• If you smell a rat, don’t initiate the wire.  Wait and check some more.  Urgency — especially inappropriate urgency — is a key indicator of fraud.
    • Read carefully the sender email addresses and the email.  Many times the email domain of a fraudster does not exactly match the domain name with which you have been dealing.  Note misspellings and grammatical errors in the text of an email that may come from a foreign sender or one unfamiliar with the parties and the transaction.
    • Note last-minute changes, especially of wiring instructions.
    • Note changes made on the Friday before a holiday weekend or before another holiday, and before the end-of-month, when Realtors and title company employees are more likely to be busy and careless.
  • Buy cyber insurance.  Your property and casualty insurance agent can offer your business cyber protection.  It requires you to use good practices for the insurance to invoke, but both the coverage and the required procedures are a critical part of best practices protection.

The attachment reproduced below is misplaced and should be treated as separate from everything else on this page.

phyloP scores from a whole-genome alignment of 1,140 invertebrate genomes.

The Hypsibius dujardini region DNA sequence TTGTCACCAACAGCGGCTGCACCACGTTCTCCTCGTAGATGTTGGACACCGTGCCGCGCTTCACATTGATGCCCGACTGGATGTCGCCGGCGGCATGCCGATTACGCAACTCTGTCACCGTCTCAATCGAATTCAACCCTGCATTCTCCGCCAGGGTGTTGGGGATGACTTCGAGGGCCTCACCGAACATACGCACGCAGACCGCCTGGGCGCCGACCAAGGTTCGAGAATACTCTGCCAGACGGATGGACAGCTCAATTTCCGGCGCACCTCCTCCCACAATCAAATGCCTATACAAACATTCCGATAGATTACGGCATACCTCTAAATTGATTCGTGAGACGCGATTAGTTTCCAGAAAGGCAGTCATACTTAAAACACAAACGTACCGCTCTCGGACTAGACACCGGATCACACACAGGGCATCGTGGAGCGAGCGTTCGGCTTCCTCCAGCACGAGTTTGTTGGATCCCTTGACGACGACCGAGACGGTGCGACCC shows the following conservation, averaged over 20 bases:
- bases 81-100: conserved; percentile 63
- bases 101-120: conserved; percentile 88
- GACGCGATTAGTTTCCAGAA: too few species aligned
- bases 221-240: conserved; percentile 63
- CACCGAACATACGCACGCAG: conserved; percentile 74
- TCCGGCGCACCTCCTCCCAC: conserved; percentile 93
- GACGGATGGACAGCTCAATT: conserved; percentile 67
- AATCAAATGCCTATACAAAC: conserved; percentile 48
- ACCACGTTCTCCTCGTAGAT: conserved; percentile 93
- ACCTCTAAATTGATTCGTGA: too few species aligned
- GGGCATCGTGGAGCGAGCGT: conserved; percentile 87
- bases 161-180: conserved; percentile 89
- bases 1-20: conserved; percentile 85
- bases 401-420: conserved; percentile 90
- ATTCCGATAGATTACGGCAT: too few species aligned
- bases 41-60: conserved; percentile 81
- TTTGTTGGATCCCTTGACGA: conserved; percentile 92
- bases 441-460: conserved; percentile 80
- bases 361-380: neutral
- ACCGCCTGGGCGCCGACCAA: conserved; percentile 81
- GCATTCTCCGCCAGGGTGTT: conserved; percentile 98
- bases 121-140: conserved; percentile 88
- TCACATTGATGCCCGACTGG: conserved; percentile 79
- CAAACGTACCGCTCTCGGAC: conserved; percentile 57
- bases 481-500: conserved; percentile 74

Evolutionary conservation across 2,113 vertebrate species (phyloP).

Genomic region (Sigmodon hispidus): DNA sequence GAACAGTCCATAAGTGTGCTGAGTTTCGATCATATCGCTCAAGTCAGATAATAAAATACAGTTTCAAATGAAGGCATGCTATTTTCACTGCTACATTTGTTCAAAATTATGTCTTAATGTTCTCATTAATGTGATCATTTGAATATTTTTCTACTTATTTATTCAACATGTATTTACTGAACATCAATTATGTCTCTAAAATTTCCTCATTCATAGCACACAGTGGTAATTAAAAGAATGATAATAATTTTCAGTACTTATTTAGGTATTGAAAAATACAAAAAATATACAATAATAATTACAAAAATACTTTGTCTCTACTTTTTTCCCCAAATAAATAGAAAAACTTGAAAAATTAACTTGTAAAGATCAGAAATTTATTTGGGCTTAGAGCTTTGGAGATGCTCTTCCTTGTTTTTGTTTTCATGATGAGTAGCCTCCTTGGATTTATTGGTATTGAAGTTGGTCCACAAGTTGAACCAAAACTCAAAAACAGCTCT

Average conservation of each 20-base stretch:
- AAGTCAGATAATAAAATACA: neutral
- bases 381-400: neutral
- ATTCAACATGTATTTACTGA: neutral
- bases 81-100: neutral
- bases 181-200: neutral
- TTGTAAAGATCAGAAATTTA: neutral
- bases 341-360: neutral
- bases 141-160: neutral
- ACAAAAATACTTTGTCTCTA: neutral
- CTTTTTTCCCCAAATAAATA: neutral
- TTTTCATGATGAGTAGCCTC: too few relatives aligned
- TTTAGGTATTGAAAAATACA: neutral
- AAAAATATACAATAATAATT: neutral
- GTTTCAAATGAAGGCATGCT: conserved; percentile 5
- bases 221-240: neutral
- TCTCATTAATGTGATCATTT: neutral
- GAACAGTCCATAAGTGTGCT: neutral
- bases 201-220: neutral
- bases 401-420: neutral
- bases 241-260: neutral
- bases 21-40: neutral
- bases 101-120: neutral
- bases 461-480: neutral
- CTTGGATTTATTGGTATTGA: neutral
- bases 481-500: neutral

• As to ransomware attacks, we have two pieces of advice:
    • First, according to the Harvard Business Review (citing IBM), 60% of cyber attacks originate inside your organization.  Either a malevolent employee or ex-employee intent on theft or vandalism (75% of attacks) or a negligent employee (25% of incidents) who falls for a phishing attack scam cause most losses.  So, hire and retain employees of good character, monitor their activities, and carefully, comprehensively and quickly cut off computer access of former employees.  Segregate access to data in your organization to those who need that data, and no one else.
    • Second, every computer system is vulnerable.  Every one.  But homegrown (premises-based and self-maintained) servers are more vulnerable to a hack (in my opinion).  As a result, we (a) have migrated the vast majority of our data into the Microsoft cloud (other providers are also available) (heaven help the world if they hack the Microsoft cloud!), (b) have segregated access to data to employees who need that access, and (c) have make serial backups of data that is not in the cloud.
  • Understand the risks, develop training and systems to avoid the risk, and train all of your employees on cyber security procedures.

As our attorneys can assist with due diligence and proper documentation (including title insurance) of your transactions, call us!